If you’re into live video game streams, you know there’s no place like Twitch… and you probably also know that there can be some seriously strange content out there. And sometimes, it’s just strange (or offensive) enough to earn the user a ban.
1. Kaceytron’s coronavirus ‘joke’
As COVID-19 continues taking lives and sending countries worldwide into disarray, it hardly seems a suitable subject for insensitive jokes. Unfortunately, Twitch streamer Kaceytron realised that a tad too late.
Kaceytron was a guest on the Rajj Show – a Twitch series involving interviews with popular streamers. During her appearance, she made the unwise decision to say that she’d spread the virus as much as possible if she could. Unfortunately, she took it even further, adding that “The world would be a better place without old and poor people”. Yeah.
It shouldn’t come as a surprise that she received an indefinite ban from Twitch. Interestingly, there are plenty of Twitch fans who believe the platform’s reaction was too harsh.
2. Dr Disrespect’s public bathroom stream
Lately, IRL streams – so live recordings from the streamer’s personal life, rather than from a game – have been gaining popularity. During his very first IRL stream at the 2019 E3, popular Twitch streamer Dr Disrespect took the realism of his video a bit too far – as he continued filming even as he entered a public bathroom.
This resulted in a temporary ban from Twitch, and upon his return, Dr Disrespect apologised for the stream.
3. Dellor vs keyboard
For some reason, rage-streaming is a thing – some viewers just like to see people get disproportionately angry when losing at a game. Dellor was one of the most popular rage-streamers on Twitch – right up until he was banned for self-harm.
The self-harm in question refers to one incident during a stream when Dellor smashed his keyboard with… his head.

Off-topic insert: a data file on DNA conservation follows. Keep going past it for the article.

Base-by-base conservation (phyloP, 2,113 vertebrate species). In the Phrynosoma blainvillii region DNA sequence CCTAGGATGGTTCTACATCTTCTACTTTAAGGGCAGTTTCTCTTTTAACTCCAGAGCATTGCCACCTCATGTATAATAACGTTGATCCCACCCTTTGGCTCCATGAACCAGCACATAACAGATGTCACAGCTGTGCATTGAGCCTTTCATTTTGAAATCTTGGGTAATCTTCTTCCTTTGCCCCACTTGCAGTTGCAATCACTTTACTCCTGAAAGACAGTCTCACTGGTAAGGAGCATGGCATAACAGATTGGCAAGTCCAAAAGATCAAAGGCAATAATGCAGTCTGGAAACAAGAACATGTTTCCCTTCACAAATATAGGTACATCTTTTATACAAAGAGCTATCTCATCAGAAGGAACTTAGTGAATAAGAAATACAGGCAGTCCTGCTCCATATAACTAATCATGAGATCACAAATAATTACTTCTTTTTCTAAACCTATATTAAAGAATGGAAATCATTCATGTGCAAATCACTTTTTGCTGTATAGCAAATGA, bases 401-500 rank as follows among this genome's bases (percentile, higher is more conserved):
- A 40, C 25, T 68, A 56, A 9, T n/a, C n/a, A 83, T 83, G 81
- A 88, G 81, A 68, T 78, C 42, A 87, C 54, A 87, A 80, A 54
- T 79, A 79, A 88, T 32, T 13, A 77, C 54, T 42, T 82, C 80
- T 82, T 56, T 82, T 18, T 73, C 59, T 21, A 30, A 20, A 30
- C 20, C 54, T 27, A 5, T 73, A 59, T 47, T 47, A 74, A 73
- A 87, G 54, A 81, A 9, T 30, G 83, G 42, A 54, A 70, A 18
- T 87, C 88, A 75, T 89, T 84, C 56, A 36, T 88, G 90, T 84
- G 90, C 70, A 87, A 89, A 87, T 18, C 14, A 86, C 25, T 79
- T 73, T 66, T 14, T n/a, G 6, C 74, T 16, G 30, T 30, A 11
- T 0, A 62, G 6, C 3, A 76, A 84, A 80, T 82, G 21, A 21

Faced with a permanent ban, Dellor transferred his streaming activities to YouTube.
4. Amouranth’s NSFW ‘mishaps’
The Twitch user Amouranth has by now become downright infamous for the ‘accidental’ nudity and otherwise sexually explicit content on her streams.
From streams of her stretching in a gym to her shorts slipping off, she’s been playing around with the Twitch policies for a while now – and mostly getting away with it. The controversy around her account is mostly focused on the fact that she has yet to receive a permanent ban from Twitch – despite having long since used up her two warning strikes.
5. Saruei’s explicit drawings, implicit Twitch hypocrisy
In September 2019, Twitch art streamer Saruei received a three-day ban for allegedly ‘sexually explicit’ anime drawings. This decision from the platform’s moderators sparked controversy primarily because users felt that this was unfair.
Considering that there are streamers getting away with much more explicit content – see #4 above – aimed at receiving donations, claims of Twitch’s hypocrisy and inconsistency are not unfounded.
Streamer BeesOnMyHeadTV found himself banned after being shot at and carjacked on camera. Odd reason to ban someone, considering it can’t be said it was his fault – though it’s been suggested that Twitch suspended his account for his own safety, to protect him from potential harassment.
Overwatch streamer Fareeha had her account suspended by Twitch for appearing in workout clothes, which the platform’s moderators referred to as ‘underwear’. Given that plenty of other users get away with much more – on purpose – this was a pretty controversial ban.
Last but certainly not least – Gabepeixe. The streamer’s account was suspended for showing ‘sexual content’ – which was, in fact, a Pink Floyd poster depicting a row of nude women seen from behind. It gets better (or worse, depending on where you’re standing) though: the poster wasn’t even his. In fact, Gabepeixe was watching another streamer’s video while broadcasting his own stream, and the poster is part of the other streamer’s setup. And get this – the streamer who has the poster in the background of his videos was not suspended. Go figure.
Let’s face it, Twitch doesn’t have an easy job where it comes to moderation. Live streaming means that the content users will be broadcasting is unpredictable and can’t go through any approval system first.
Unlike with YouTube, on Twitch audiences gather in large numbers to watch a stream live, as it’s happening – meaning that if a breach of rules or a mishap takes place, the damage is instant and pretty much irreversible. This is without even getting into the stuff that goes on in the chatrooms.